Woman of Steel

by Virginia Lindauer Simmon

When Kate Pond plays with fire, art happens

kate_pond_lead_853editBurlington sculptor Kate Pond has created a body of work that encompasses universal principles of art and science. Her immense sculptures — found all over the world — invite engagement, as does she, still hard at work in her 60s. She is pictured with Quiescence near her workshop in South Burlington.

It’s not often that one has an encounter with someone who literally has left her mark on the world. Kate Pond is such a person.

Pond is an award-winning sculptor in concrete and steel whose large and evocative works can be found in locations both private and public around the globe. Her work invites the viewer to become a participant — to touch and sit and climb. “Art,” she says, “is an idea you translate into materials and feel good about.”

A seventh-generation Vermonter — who was born, oddly enough, in Maine, where her father taught at Colby College for two years before returning to Vermont — Pond grew up in Montpelier with four siblings. She took advantage of the natural materials in her surroundings and, as a child, enjoyed making sculptures from found objects such as clay dug from a brook, or twigs, or old cattle bones.

Her first commercial works were pieces measured in inches rather than feet.

Following two years as an art major at Skidmore College and a junior year abroad in Paris with a Sweetbriar College program, Pond returned to Vermont and married Pat Robins in 1960.

“I married Pat,” she says, “then had Chris and Jennie, raised them, and started my art career in the early ’70s, when I went back to UVM to get some credits.” She opened a craft business called Words in Steel, where she sold her cutouts of words and letters with mirrors in them.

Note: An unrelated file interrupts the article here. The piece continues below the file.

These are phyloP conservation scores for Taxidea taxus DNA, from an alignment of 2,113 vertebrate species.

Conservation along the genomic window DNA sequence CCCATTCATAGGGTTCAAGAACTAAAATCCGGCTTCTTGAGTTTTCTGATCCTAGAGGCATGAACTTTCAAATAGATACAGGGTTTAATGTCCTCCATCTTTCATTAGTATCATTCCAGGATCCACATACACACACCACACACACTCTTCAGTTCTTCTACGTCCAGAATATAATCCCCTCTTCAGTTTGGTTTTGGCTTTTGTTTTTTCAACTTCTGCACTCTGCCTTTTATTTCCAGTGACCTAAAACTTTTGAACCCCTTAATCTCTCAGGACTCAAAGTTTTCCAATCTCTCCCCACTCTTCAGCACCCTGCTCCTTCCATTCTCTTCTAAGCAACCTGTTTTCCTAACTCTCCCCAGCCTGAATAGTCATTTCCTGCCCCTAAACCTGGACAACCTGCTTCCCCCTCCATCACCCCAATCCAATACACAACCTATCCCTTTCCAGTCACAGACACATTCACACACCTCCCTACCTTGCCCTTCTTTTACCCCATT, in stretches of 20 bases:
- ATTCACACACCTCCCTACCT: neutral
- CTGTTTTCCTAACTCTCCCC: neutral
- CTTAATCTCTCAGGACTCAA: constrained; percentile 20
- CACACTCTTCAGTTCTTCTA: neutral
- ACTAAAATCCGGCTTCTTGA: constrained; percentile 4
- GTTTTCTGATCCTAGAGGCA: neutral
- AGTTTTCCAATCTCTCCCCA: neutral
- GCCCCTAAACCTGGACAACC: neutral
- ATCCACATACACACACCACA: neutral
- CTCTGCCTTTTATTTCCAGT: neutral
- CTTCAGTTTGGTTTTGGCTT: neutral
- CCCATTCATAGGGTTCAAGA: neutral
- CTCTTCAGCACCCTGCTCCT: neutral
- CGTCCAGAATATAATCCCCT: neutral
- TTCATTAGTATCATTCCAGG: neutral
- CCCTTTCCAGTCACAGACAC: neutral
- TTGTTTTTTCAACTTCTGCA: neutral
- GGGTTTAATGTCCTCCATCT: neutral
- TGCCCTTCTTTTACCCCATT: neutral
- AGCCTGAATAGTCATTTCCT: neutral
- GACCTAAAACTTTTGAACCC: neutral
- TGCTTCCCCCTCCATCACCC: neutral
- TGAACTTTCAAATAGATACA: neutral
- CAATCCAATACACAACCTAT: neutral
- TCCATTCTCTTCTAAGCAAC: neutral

Robins, later one of the founders of SymQuest, was then the owner of McAuliffe Inc., a business supplies and equipment company in Burlington. “It was helpful that Patrick was in business,” Pond says. “I had people working for me, and was sending these words and letters with mirrors to 50 galleries and boutiques around the country, including Hawaii.” Although she liked the work, it eventually became “a drudgery,” she says, because of the packing and shipping and paperwork.

“I would say I started full-time sculpting in 1974,” Pond says. “I had a wonderful workshop at S.T. Griswold Co. in Williston. My first large sculptures were concrete mixed with steel.” One of those first sculptures can be seen at her current workshop on Ethan Allen Drive in South Burlington, where she moved last summer after S.T. Griswold was sold.

Through Skidmore’s University Without Walls, she earned her degree in 1979. By then, she and Robins were divorced, although they remain close friends. Her first public sculpture was sparked by an exhibition of smaller plastic laminate pieces — letters of the alphabet nested together. “All were plastic laminate except one,” she says, “which was steel — nesting Fs.”